The logs of applications and systems can help you understand what is happening inside your cluster and workloads. The logs are particularly useful for debugging problems and monitoring cluster activities. KubeSphere provides a powerful and easy-to-use logging system which offers users the capabilities of log collection, query and management in terms of tenants. Tenant-based logging system is much more useful than Kibana since different tenants can only view her/his own logs, leading much better security. Moreover, KubeSphere logging system filters out lots of redundant information.
KubeSphere logging system is deployed through the FluentBit operator. It deploys and configures a Fluent Bit DaemonSet on every node to collect container and application logs from the node file system. Fluent Bit collects logs from all Pods, and transfers the logs to ElasticSearch by default. The cluster admin can also specify the logs collector like Kafka or Fluentd.
- FluentBit-operator is deployed as a DaemonSet on each node, the director
/var/log/containersin the host will be mapped to the FluentBit-operator container. The Input plugin of FluentBit-operator tails the mapped log files, then the Output plugin will transfer the collected logs to ElasticSearch, Kafka, Fluentd etc. according to the configuration.
- ElasticSearch is deployed as a StatefulSet in the cluster. The Output plugin will create the corresponding Index in ElasticSearch (defaults to create one Index per day). It creates the mapping of specified format for Kubernetes logs.
- ElasticSearch Curator is the component that performs scheduled maintenance operations and trims logs by time. It is deployed as a CronJob to periodically run and delete the outdated logs, i.e. delete the Index. The preservation time defaults to last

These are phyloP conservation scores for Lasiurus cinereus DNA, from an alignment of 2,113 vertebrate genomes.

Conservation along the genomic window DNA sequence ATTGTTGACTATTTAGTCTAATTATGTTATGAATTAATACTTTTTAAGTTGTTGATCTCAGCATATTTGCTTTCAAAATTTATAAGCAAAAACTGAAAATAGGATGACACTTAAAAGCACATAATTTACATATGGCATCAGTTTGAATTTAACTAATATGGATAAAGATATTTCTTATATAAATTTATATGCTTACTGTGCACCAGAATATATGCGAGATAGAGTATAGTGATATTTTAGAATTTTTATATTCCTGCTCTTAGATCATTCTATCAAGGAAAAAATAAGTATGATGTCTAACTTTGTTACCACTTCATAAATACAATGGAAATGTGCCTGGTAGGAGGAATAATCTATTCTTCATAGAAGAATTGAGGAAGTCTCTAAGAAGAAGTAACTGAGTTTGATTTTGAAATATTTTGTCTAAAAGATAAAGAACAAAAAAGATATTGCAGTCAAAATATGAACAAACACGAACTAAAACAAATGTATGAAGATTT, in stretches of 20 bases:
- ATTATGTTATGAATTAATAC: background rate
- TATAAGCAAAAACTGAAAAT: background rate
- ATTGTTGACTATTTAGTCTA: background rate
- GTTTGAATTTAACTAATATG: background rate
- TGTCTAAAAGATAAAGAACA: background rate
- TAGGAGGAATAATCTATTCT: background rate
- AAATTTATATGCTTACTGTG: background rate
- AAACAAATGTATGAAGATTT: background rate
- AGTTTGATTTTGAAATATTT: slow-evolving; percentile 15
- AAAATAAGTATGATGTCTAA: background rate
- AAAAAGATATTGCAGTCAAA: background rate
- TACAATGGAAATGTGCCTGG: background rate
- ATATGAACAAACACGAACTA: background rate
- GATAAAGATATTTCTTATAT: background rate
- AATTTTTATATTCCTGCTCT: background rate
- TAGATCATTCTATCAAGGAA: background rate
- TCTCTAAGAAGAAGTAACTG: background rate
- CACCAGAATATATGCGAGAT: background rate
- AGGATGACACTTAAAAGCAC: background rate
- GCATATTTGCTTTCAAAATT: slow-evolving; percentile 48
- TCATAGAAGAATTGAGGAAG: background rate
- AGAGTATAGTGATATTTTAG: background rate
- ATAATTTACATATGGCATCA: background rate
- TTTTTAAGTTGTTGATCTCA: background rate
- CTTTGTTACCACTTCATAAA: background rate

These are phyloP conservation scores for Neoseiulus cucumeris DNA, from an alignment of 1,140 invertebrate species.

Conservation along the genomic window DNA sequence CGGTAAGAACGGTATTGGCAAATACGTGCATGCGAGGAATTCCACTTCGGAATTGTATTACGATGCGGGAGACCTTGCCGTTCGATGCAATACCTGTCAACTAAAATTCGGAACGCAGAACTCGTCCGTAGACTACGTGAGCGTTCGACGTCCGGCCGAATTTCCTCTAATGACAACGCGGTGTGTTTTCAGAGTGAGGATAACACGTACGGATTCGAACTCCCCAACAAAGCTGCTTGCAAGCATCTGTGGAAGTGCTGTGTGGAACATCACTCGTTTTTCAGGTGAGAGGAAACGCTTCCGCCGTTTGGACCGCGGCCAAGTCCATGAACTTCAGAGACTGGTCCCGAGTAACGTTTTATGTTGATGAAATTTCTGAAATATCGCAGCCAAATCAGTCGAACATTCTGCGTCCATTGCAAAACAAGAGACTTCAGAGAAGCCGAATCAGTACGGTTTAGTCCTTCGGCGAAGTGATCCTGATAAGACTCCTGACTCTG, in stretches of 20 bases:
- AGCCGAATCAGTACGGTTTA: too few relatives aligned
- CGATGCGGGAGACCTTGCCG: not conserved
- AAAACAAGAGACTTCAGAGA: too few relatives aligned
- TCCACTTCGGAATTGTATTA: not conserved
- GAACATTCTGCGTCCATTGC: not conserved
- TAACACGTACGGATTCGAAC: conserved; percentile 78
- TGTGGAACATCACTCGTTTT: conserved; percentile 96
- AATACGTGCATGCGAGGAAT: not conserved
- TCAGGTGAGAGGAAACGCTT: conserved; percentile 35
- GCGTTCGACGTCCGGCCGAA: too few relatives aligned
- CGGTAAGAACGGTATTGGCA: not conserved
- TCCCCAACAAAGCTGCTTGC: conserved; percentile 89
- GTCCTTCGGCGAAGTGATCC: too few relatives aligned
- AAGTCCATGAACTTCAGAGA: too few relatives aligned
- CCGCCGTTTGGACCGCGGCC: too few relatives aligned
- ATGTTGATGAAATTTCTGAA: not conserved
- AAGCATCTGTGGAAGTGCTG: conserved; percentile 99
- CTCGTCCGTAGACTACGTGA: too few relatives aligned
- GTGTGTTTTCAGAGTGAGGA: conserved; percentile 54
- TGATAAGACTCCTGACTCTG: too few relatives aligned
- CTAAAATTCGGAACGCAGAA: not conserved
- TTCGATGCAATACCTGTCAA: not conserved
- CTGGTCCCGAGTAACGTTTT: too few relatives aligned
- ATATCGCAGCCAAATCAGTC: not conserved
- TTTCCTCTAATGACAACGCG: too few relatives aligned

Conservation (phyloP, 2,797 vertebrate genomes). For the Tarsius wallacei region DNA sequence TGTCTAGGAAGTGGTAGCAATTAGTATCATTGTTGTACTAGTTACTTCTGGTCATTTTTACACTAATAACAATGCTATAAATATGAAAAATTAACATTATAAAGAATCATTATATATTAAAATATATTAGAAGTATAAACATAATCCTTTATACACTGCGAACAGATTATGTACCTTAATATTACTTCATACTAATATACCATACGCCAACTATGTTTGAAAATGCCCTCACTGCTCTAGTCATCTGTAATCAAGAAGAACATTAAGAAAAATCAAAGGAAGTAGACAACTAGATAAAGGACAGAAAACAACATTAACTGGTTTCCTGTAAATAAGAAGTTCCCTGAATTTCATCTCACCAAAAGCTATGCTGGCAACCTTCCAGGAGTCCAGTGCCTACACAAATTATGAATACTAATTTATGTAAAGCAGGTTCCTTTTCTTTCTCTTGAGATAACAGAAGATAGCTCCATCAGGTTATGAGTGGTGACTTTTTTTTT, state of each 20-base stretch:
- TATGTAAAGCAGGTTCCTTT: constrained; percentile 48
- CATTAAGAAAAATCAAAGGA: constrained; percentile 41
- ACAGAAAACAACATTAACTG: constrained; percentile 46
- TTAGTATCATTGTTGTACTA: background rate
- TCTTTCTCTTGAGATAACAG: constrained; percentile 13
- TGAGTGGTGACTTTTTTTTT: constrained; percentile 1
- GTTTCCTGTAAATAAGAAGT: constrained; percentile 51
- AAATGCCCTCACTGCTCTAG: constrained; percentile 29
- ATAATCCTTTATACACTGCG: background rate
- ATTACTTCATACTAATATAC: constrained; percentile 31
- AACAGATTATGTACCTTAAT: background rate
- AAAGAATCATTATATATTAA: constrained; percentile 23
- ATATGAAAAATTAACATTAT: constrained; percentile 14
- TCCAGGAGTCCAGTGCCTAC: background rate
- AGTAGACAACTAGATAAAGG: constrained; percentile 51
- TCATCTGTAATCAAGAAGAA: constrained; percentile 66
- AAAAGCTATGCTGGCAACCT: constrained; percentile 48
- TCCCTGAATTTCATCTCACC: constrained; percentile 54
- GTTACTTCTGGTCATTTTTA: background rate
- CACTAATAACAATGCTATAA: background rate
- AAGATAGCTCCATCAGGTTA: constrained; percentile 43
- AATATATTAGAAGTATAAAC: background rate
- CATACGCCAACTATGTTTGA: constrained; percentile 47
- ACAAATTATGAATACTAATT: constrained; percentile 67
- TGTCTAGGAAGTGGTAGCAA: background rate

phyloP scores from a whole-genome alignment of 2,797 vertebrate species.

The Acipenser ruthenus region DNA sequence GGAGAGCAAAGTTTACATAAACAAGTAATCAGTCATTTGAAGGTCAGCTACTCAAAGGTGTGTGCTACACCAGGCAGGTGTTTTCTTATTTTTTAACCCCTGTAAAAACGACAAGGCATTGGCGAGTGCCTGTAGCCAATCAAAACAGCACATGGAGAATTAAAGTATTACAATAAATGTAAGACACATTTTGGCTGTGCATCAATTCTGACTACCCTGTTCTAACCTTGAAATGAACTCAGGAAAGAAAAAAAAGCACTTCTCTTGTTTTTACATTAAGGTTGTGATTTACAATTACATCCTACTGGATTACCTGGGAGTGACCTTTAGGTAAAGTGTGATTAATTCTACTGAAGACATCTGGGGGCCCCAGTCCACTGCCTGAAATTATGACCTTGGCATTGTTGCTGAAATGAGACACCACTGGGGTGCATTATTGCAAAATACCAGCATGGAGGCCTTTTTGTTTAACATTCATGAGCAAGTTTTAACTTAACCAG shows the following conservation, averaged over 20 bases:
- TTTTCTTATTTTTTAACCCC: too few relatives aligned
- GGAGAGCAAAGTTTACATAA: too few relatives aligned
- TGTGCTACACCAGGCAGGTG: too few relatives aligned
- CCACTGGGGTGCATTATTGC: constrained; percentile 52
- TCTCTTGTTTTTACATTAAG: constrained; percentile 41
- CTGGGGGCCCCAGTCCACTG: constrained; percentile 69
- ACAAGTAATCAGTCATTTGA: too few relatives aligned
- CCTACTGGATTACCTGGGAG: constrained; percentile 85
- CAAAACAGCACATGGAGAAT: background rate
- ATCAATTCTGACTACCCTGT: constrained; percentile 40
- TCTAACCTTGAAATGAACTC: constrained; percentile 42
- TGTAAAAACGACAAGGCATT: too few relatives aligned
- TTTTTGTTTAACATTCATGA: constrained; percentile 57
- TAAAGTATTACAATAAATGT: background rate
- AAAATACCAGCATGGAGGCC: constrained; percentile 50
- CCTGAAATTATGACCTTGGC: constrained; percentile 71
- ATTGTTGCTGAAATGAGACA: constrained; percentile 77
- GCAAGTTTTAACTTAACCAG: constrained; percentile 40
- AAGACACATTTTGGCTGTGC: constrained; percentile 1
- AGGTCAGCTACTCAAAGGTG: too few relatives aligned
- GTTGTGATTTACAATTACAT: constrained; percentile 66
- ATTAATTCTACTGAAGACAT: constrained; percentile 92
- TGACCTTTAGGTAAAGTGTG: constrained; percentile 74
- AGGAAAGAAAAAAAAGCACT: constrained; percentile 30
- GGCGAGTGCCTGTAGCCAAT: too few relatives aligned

sevendays, you can modify it according to your needs.
- KubeSphere logging console provides the capabilities of log query, analysis and statistics for users.
KubeSphere supports logs query for tenant isolation. Use the
admin account to log in KubeSphere, choose Toolbox → Log Query.
As shown in the pop-up window, you can see the trend of logs amount. The logging console supports the following query levels:
- For example, you can use “Error”, “Fail”, “Fatal”, “Exception”, “Warning” to query the exception logs. The query rules support combinatorial keywords query, also supports exact query or fuzzy query.
- Fuzzy query supports case-insensitive fuzzy matching and retrieval of full terms by the first half of a word or phrase because of the ElasticSearch segmentation rules. For example, you can retrieve the logs containing
node_cpu_totoalby search the keyword
node_cpu, but not the keyword
It also supports customizing the range of time to query. KubeSphere stores the logs for last seven days by default.
Note: You can modify the retain period in the ConfigMap
For example, let's query the logs including the keyword
error in the
kubesphere-system project within
last 1 hour as shown in the following screenshot:
It returns 74 rows of results with the corresponding time, project, Pod, logs.
Click any one of the results from the list. Drill into its detail page and inspect the logs from this Pod, including the complete context at the right section. It is convenient for developers to debug and analyze.
Note: It supports dynamical refresh with 5s, 10s or 15s, and allows to export the logs to local for further analysis.
As you see from the left panel, you can switch to inspect another Pod and its container within the same project from the dropdown list. In this case, you can determine if any abnormal Pods affect other Pods.
If the log looks abnormal, you can drill into the the Pod detail page or container detail page to deep inspect the container logs, resource monitoring graph and events.
Inspect the container detail page as follows. At the same time, it allows you to open the terminal to debug container directly.